Mr. Krishna said the Dalai Lama, as a guest of India, was free to go wherever he wants. “The only restriction on the Dalai Lama is that he should not indulge in politics or boundary related questions.”
On reports of construction of a dam by China across the Brahmaputra, he said “It was conveyed to us by our own experts that no such thing is happening there.”
About the issuance of visa to Indians from Jammu and Kashmir by China on a separate slip, instead of on the passport, Mr. Krishna said he told his Chinese counterpart that it should be uniform for all Indians.
Preliminary reports on the two attacks on the Indian Embassy in Kabul suggested that the perpetrators were “outsiders and not those who live in Afghanistan.”
On the Mumbai attacks, Mr. Krishna said India had provided six dossiers to Pakistan on the involvement of its nationals and Islamabad should now pursue the leads and bring them to justice. 

No military involvement in Afghanistan: Antony

NEW DELHI: Indian and American armed forces may be conducting a flurry of joint war games to build `interoperability' in tune with their growing strategic ties but India remains firm that there is no question of it joining the US-led military operations either in Afghanistan or Iraq.

"I am saying categorically that there is no question of Indian military involvement in Afghanistan. I do not foresee such a situation, not now or in the future," defence minister A K Antony said on Wednesday.

India is helping Afghanistan only with humanitarian aid, reconstruction and rehabilitation efforts, and it will be limited to that, he added.

This comes in the backdrop of India holding its largest-ever ground combat exercise with US at Babina, near Jhansi, earlier this month. The 15-day exercise, interestingly, was codenamed `Yudh Abhyas' (preparation for war) and revolved around the use of mechanised infantry, with its combat vehicles, for counter-insurgency/counter-terrorism in semi-urban terrain.

During the exercise, on being asked whether US would like to have Indian troops helping it in Afghanistan, a top American military commander had said his troops would be comfortable operating with their Indian counterparts anywhere and anytime in the future.

The US, anxious to grab a major chunk of the lucrative Indian arms market, had undertaken `live-fire ops' of its high-tech weaponry like the Stryker infantry armoured vehicles and Javelin anti-tank guided missiles (ATGMs) during the wargames.

Incidentally, it was the largest overseas deployment of the Strykers after Iraq and Afghanistan, with the US Army coming with 17 of the eight-wheeled armoured combat vehicles for the war games.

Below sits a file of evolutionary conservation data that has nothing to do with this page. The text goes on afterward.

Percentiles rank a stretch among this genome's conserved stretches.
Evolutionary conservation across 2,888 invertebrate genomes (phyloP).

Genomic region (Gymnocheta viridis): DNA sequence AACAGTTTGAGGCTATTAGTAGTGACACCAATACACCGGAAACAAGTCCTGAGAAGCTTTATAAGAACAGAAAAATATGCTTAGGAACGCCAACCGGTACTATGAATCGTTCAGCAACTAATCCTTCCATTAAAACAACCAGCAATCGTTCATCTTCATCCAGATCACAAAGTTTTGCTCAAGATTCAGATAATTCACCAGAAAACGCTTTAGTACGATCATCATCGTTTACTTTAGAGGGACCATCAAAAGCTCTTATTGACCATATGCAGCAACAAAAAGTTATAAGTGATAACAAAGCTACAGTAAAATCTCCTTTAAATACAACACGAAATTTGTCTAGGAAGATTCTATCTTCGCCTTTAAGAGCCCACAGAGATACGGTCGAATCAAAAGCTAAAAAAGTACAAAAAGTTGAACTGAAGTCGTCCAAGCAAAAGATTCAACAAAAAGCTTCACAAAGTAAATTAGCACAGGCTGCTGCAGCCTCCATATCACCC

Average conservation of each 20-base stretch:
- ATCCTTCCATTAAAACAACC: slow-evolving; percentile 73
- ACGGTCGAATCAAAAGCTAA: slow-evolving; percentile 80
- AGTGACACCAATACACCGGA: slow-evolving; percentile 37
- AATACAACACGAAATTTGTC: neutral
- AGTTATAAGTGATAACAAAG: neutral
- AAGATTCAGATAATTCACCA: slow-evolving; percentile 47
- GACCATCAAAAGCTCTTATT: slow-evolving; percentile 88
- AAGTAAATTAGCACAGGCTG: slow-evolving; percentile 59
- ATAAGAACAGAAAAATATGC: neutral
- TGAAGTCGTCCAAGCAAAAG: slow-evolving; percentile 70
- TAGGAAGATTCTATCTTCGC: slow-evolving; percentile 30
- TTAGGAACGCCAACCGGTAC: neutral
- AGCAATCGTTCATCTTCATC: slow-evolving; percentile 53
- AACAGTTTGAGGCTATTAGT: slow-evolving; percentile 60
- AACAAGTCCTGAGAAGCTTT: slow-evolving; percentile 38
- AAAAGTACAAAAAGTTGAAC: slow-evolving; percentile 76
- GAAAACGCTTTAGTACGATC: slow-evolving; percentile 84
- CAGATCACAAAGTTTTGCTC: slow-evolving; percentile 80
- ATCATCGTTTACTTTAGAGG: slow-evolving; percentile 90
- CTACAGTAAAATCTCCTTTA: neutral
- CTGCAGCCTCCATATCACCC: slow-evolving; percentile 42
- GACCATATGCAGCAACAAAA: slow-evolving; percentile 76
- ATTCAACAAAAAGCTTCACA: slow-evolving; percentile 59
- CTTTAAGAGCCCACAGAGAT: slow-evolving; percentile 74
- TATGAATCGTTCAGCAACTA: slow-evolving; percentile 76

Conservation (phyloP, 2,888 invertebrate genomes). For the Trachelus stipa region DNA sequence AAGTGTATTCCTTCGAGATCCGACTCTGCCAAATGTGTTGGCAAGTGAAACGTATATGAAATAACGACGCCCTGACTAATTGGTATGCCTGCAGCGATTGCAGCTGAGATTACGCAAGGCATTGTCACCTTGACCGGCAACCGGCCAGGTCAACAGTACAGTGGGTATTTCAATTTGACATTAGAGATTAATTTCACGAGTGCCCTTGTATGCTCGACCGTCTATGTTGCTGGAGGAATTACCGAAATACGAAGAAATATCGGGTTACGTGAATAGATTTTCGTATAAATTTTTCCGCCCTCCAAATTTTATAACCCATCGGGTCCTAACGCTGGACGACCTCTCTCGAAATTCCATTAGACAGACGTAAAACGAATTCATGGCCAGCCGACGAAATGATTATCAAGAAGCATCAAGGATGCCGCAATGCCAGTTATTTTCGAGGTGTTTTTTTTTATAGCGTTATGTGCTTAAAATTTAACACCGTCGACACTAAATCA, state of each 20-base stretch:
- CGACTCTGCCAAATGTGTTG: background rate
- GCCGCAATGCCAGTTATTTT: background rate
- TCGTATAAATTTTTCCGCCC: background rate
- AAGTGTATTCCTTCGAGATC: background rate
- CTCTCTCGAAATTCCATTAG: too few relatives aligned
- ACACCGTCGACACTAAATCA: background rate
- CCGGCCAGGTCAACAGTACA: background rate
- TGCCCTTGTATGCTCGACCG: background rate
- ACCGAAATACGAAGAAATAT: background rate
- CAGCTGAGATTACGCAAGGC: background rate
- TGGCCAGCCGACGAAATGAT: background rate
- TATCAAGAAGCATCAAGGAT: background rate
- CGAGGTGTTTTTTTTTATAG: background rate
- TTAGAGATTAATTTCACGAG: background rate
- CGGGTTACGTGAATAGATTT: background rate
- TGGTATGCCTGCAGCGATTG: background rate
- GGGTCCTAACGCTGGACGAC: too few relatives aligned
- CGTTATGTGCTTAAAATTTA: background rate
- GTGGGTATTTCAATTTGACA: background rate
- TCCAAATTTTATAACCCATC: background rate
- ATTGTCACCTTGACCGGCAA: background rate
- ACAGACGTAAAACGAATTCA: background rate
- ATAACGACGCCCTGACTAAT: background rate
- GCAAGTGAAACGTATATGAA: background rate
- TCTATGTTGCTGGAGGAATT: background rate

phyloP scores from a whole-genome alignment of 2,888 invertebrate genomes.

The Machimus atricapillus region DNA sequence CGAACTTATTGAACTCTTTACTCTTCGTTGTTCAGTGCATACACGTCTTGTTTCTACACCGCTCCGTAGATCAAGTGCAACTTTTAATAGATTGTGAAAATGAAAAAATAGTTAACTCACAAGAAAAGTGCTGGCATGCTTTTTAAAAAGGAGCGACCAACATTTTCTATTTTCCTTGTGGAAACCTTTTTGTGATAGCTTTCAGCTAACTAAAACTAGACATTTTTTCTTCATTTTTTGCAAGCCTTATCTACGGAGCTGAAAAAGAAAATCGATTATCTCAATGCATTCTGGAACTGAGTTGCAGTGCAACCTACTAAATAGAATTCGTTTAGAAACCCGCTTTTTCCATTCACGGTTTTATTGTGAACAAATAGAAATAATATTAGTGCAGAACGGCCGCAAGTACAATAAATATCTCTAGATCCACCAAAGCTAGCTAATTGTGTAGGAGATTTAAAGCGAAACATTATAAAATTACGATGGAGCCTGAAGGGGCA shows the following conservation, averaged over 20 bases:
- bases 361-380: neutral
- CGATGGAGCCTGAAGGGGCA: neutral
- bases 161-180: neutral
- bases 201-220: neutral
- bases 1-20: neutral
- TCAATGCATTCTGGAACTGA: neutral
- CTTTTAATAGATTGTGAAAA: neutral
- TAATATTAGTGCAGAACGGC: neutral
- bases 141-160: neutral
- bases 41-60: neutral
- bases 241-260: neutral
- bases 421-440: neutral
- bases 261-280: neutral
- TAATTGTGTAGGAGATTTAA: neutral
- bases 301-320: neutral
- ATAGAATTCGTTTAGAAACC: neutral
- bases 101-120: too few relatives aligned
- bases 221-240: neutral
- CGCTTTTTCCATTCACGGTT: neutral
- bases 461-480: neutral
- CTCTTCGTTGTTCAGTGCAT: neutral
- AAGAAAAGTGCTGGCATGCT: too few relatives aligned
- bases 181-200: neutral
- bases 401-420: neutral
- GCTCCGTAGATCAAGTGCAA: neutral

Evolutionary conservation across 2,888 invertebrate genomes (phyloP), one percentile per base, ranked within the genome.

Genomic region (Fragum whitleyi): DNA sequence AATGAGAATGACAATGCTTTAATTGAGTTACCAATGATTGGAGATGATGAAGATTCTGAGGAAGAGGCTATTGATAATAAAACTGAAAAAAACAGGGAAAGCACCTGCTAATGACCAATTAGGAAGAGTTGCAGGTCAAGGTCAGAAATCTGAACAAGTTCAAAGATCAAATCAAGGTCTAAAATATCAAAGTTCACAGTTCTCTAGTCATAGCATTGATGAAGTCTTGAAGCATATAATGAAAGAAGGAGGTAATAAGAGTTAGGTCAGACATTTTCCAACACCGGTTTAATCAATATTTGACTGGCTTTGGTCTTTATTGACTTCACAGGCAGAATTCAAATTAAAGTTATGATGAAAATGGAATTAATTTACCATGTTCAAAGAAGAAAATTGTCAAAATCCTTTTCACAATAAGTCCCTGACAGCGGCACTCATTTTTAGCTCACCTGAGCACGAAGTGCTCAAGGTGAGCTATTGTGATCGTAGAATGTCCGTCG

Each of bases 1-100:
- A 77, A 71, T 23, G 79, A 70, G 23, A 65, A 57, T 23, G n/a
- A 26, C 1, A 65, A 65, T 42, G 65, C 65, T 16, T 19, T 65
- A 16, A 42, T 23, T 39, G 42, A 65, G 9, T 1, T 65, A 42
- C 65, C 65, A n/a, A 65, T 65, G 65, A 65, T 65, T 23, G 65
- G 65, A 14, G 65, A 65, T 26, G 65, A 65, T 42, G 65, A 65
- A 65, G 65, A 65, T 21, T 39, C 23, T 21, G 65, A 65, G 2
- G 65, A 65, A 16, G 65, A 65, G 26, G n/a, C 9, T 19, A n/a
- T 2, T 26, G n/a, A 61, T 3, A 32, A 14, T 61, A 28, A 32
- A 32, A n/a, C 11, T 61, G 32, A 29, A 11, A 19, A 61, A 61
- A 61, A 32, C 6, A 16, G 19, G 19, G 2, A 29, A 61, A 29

Post-Mumbai: 3,000 new posts for Coast Guard

Defence Minister A.K. Anthony Wednesday announced 3,000 additional posts for the Coast Guard to beef up maritime surveillance and security.
Antony said that the concept of security was changing in the aftermath of the Mumbai terror attack. The government would fill up vacancies on a priority basis.

'The modern day dynamics of security and geopolitics mean that the Coast Guard cannot rest on past laurels and can ill-afford to be complacent. The responsibilities on the Coast Guard have been increasing. The terror attacks on Mumbai have resulted in a bigger role for the Coast Guard,' the minister told reporters here.

The Coast Guard is in the process of acquiring 20 fast patrol vehicles (FPVs), 41 interceptor boats, 12 coastal surveillance aircraft (Dorniers) and seven off-shore patrol vehicles (OPVs).

'Work is in progress to put in place a chain of 46 coastal radars spanning nine coastal stations across the country. Also, nine new Coast Guard stations have been approved. These need to be established early,' Antony said.

He said that presently 50 ships were being constructed at various Indian shipyards, to be acquired by the various military agencies.

In the aftermath of the Mumbai attack of November 2008, the Indian Navy was made the nodal agency for the coastal security of the country's 7,516 km long shore line. 

India is on the verge of implosion from within

Soon after the independence on 15 August 1947, Brahman ruled India started gobbling princely states. 365 states were made part of Indian Union many among them wanting to stay independent or become part of Pakistan. Later on, India broke Pakistan into two and guzzled Goa and Sikkim.
It also got caught up in insurgencies. Nagas followed by Mizos were among the first to demand separation in 1950s. Indian security forces have spent over 50 years combating left wing extremists, separatists and religious forces in large number of states of India where dozens of insurgencies/separatist movements are raging but have been unable to quash any. India is home to 19 insurgent movements waged by left wing extremist groups within its borders and there are hundreds of terrorist groups.
Maoist movement is raging in West Bengal, Bihar, Western Orissa, Jharkand, Chattisgarh, Madhya Pradesh, Eastern Uttar Pradesh, Andhra Pradesh and several other regions.